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Animation is a feat of imagination and collaboration. It begins in one mind but inevitably grows to rely on a team to produce a work that explodes off the page or screen. Over time, the means in which animation is produced have changed considerably: from inkblot origins alongside newspaper columns to the wonders of the computer-generated image. Taking the medium to an even greater height, Intel’s contribution to this year’s ComplexCon came in the form of an immersive animated alleyway, replete with smart technologies.

Inspired by a neon lit street scene, Intel’s Neo-Tokyo interactive walkway and virtual reality experience was a visual buffet. Upon entering the installation, the viewer was thrown into a choose-your-own-adventure style scenario: you could either indulge in an experience that emphasized Artificial Intelligence, Virtual Reality, or Intel’s own RealSense technology. LED panels lined the walls of a booth filled with motion reactive works of art by anime-inspired street artist McFlyy and motion graphics animator Esteban Diacano.


For the Complex readers, McFlyy is hardly a new name. Reaching a large audience outside of traditional outlets for years, McFlyy’s art can be seen gracing record covers for artists like Shy Glizzy, YG, and Soulja Boy. For his ComplexCon debut, McFlyy felt he wanted to give back to the people who have propelled him to this juncture in his career. “I used to have these dreams,” the soft spoken McFlyy explains of his work. “These dreams were haunting, creepy, but somehow cute.” A life of studying classic anime artists like Murikami, Hirashigo, and Atamo, McFlyy would go on to take these legendary works and infuse them with the rote pop culture sensibilities of American Horror Story and Room 104. You do not need to look far to see the influence of titles like Tokyo Ghoul, something that’s been cited as a primary reference for the recent streaming smash Neo Yokio.

Esteban Diacono

In high contrast to McFlyy’s Americo-Anime style we find Esteban Diacono. Diacono splits his time between his home base in Buenos Aries and traveling the world for work. His art comes from a fascination with math and the patterns in nature. His contributions to the booth are the yin to McFlyy’s yang; while McFlyy plays with nostalgia and well-established pop culture odes, Diacono’s works are rooted in character design, creating something completely from scratch. The algorithm Diacono developed to warp the characters is based on the Vodonoi diagram, a mathematical theory about triangulation, which is often cited in relation to the golden ratio. The golden ratio you might know from conspiracy theory memes, which states that “two quantities are in the golden ratio if their ratio is the same as the ratio of their sum to the larger of the two quantities.” In visual mapping practice, this algebraic concept replicates a kind of growth seen organically in nature, like the spiral arrangement of leaves. Leaving the end result of his projects up to chance, it is not certain whether Diacono’s finished products will always be a success. Fortunately for ComplexCon attendees, the artist sees his most recent contribution to Intel’s Neo-Tokyo as a happy accident.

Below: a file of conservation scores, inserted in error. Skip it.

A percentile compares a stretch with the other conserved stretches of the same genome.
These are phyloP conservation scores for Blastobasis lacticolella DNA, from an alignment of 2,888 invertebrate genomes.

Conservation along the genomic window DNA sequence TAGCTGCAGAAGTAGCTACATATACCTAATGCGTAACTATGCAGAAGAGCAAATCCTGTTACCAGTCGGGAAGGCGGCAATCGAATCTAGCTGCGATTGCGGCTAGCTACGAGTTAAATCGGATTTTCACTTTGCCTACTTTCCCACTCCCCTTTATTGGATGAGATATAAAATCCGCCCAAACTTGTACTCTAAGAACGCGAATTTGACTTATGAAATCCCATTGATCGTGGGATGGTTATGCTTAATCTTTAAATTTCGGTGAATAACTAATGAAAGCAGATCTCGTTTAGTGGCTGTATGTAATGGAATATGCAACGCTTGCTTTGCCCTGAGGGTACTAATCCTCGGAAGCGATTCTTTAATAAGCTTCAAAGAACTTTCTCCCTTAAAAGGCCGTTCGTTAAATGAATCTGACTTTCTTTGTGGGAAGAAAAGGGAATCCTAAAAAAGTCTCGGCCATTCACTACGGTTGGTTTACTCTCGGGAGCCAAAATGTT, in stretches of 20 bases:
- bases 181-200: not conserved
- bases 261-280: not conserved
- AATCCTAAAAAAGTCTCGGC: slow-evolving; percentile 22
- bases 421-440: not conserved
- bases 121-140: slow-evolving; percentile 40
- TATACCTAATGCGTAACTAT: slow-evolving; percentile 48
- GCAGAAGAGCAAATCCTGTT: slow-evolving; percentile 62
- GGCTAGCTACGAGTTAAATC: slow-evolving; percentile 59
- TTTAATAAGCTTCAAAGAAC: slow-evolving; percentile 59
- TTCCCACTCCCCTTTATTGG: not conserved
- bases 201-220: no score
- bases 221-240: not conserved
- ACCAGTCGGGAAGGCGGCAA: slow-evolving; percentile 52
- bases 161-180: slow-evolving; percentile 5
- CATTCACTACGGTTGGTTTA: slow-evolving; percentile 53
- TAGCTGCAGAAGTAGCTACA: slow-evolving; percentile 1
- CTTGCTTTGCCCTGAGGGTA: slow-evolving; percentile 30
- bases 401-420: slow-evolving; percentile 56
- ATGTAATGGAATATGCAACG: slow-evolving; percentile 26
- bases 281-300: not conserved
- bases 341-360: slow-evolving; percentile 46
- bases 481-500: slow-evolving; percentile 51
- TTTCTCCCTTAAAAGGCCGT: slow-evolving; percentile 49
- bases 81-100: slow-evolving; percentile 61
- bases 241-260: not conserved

“Every random thing, it’s kind of nature itself, sometimes things are spectacular and sometimes things are normal, but it’s about the process. Worrying too much about the end result would ruin the idea. It’s like [letting] these characters [transform] by happy accident,” Diacono explains. “In my field, a Happy Accident [is] something like smoke [but as a] simulation in my computer. Maybe the random wind will blow it just the right way, maybe not.” It is “random” and “natural” but it is still his creation, forged with technology and a playful spirit.


Inside the booth you’ll pass futuristic representations of familiar locations: a noodle shop, a record store, a sushi restaurant, a Japanese arcade, an electronic store, a market stand, and of course, a fashion boutique. Once the shops have been perused and the art taken in, there exists a pagoda-like structure at the end of the alley, beckoning the participant forward. Those who made it far enough were then greeted by an VR experience developed with legendary rock band Linkin Park, a band whose cover art, merchandise, and overall aesthetic influenced a generation, and melded these ideas of anime-inspired nostalgia and pushing a medium forward. Interacting with an artificial rendering of the band through virtual reality created a surreal feeling at the conference: hearing the members of Linkin Park speak about their music, it almost felt as if you could touch them.

Beyond Linkin Park’s surreal VR, Intel partnered with artificially intelligent art generator, Pikazo. Pikazo’s use of Artificial Intelligence represents a new type of technology that is bound to have reverberations into the future. It began, like many things increasingly, by taking a picture of an attendee’s face, which was then scanned into the program, and molded into a piece of artwork. Through an interactive process, the user was given various images to choose from, because as with all new frontiers, play is the key to discovery.


What one is left with after the experience is a varied and inspiring look into the future, as it relates both to the art we love as a culture and how it might touch our everyday lives. A major tenant of this year’s ComplexCon was the spirit of collaboration, which Intel touched in every way possible. Bringing together a public space inspired by the mathematics of nature, mixing American and Japanese culture, bringing together two disparate artists whose works might never otherwise intertwine, Intel presented a vision of the future imbued with solidarity.